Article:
Republican Iowa Agriculture Secretary Bill Northey is facing a challenge from Fairfield dairy farmer Francis Thicke in a state race that has the two men on opposing sides of the national food safety debate.
Food safety took center stage earlier this year after more than a half billion eggs produced at two Iowa farms were recalled after more than 1,600 people became sick after eating eggs contaminated with salmonella. The recall raised questions about oversight at egg farms, which are regulated by the U.S. Food and Drug Administration.
Northey, who is seeking a second term, argues the FDA should retain that oversight to avoid inconsistencies that could occur if each state adopted its own rules. Democratic challenger Thicke would push for Iowa to adopt it's own food safety rules because he fears new rules enacted by the FDA don't go far enough.
Thicke, 60, claims egg safety in Iowa has "fallen through the cracks."
"The egg safety oversight is 50 years behind the times," Thicke said.
He said Iowa should adopt egg safety rules similar to those in Maine, where Thicke said vaccination programs and regular inspections for salmonella are mandatory. Thicke said Maine also requires egg producers to have a veterinarian on staff, with producers paying all the costs of the program.
"We produce more eggs than any other state in the nation and we should be a leader in egg safety," Thicke said. "We should be out front, assuring the safety of our eggs and the integrity of Iowa's name. It's a black-eye for Iowa that this happened."
Northey, 51, a Spirit Lake farmer, disagrees that Iowa should adopt its own food safety rules.
"I think it's important to have federal regulations on food safety and that it would not be good to have them vary across all 50 states," Northey said.
He said new FDA rules that took effect in early July would likely have prevented the problems seen at the two northern Iowa egg farms at the center of the recall.
Egg safety is only one topic that the candidates want voters to consider.
Thicke said Iowa needs to look toward the next generation of wind energy and biofuel systems to let farmers supply their own power and generate income by selling their surplus energy to power companies. He supports the building of mid-size, farmer-owned wind-turbines on farms across the state and the expansion of biofuels.
"It would put profits in farmers' pockets and power agriculture here in Iowa, not cars," Thicke said.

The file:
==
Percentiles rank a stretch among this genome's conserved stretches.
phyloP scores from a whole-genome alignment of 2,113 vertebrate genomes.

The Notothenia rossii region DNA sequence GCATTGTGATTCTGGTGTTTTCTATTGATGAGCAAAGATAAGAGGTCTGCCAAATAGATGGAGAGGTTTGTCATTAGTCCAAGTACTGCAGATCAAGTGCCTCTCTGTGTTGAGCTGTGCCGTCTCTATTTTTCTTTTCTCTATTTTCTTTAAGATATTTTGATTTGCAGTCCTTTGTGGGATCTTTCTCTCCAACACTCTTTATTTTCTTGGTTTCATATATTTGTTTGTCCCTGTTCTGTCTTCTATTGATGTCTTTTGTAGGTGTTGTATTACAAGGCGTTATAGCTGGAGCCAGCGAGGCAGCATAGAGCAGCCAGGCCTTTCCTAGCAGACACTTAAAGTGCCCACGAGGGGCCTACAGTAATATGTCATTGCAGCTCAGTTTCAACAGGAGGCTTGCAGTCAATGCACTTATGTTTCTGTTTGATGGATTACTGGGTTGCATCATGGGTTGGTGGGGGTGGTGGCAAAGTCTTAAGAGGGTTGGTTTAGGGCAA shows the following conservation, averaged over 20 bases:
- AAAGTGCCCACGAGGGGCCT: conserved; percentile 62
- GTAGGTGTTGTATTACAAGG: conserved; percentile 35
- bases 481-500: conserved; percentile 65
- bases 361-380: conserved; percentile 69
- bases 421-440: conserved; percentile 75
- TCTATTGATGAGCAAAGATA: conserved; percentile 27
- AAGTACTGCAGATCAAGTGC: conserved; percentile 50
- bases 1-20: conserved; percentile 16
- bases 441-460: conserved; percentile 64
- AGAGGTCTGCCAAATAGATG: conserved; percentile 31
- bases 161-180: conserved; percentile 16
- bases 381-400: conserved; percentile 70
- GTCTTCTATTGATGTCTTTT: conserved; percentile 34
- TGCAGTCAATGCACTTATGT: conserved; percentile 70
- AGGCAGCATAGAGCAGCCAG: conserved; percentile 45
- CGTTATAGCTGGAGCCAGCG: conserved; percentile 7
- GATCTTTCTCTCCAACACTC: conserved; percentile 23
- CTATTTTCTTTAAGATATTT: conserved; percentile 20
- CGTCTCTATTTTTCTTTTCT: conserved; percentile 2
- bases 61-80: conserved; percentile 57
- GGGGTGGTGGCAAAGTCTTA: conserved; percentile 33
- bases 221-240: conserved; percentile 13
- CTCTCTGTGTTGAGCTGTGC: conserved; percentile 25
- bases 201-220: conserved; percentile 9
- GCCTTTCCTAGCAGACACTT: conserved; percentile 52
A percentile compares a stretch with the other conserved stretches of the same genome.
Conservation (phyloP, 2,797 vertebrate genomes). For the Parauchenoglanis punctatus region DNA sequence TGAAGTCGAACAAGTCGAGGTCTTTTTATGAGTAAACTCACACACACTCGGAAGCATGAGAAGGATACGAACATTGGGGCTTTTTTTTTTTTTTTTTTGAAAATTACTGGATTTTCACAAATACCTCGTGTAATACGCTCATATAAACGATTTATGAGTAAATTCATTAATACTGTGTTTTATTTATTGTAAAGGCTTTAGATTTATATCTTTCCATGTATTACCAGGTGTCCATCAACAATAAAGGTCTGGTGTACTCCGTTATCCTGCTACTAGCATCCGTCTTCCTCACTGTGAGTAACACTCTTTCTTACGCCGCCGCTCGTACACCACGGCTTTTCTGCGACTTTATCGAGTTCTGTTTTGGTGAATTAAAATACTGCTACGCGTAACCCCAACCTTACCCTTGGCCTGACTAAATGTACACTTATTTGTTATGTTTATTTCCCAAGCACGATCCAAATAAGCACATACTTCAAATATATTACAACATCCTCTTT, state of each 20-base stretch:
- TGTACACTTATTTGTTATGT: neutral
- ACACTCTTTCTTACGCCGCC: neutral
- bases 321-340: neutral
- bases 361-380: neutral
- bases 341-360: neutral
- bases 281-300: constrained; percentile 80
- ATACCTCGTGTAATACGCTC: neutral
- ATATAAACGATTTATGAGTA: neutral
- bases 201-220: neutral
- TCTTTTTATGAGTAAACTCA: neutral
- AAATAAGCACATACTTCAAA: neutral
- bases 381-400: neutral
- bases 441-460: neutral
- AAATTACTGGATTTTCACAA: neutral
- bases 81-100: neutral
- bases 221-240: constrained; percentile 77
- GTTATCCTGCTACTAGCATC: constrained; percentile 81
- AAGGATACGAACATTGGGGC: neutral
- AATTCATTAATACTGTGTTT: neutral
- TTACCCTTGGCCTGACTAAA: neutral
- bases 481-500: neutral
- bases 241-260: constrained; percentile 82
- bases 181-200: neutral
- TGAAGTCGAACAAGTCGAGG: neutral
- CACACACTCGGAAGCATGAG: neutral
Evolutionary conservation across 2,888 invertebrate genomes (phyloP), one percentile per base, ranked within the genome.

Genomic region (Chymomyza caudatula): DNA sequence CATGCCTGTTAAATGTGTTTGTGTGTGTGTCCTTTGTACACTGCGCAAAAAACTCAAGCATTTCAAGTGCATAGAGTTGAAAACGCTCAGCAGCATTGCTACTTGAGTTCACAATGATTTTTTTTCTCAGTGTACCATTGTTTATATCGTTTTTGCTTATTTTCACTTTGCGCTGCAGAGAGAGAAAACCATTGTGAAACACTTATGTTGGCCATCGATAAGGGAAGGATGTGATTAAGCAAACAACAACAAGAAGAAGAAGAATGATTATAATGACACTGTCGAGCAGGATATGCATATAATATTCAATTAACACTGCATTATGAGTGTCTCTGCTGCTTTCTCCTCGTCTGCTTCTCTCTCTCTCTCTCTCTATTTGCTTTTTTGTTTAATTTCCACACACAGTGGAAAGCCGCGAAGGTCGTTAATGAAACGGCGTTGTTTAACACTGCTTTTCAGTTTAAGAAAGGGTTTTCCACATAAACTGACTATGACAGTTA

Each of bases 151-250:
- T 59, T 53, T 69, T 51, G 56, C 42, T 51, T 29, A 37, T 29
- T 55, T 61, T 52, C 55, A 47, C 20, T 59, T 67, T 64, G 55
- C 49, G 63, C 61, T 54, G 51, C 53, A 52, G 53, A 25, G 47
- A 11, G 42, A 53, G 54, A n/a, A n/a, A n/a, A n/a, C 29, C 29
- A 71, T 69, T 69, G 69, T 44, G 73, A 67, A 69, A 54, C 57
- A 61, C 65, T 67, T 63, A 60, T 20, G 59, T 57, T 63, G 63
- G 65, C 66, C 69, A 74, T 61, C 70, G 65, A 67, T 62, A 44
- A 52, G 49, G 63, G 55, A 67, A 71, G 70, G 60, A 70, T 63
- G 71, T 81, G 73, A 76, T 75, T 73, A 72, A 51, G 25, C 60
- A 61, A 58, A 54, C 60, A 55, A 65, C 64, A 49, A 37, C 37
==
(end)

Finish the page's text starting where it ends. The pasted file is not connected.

He said he opposes continued public funding for ethanol production and would like to see that money diverted to increased wind and biofuel production on farms.
Thicke also would promote increasing local production of fruits and vegetables, which he said would create jobs and add millions of dollars to the state's economy.
Northey said he wants to continue and expand programs to protect Iowa's waterways. He noted better timing nitrogen applications to farm fields and the use of more cover crops that would be grown in the fall and spring, holding nitrogen in the soil and making it available for crops planted in the spring.
"It's the idea of being able to develop some more science-based strategies to reduce nutrients in our waterways," Northey said.
He said it's important for Iowa to rely not only on federal regulations to better control nitrogen in the state's waterways.
"We need to be proactive to make sure we have solutions that fit Iowa and don't just take solutions from other places and try to make them work in Iowa," Northey said.
Northey supports renewal of the ethanol tax credit that expires Dec. 31. He also supports development of biodiesel from other materials and using byproducts from that process for livestock feed.
Northey also pointed to the streamlining of his agency's operations and its ability to continue providing services despite budget cuts. The department's budget has been reduced about 20 percent in the past two years, with staffing declining about the same amount over the past three years.
The department's budget is now online, but Northey said he thinks it can still do more to be transparent.
"We can do a better job of putting things online to let people see what we're doing and a better understanding of what we spend money on," he said.
Northey said he would also continue trying to educate Iowans about the role of agriculture in the state.
"It's not that people don't understand. It's that they have a misunderstanding of what happens," Northey said. "There has to be more transparency to let people know what's happening and explain that there's good reasons why we're doing those things."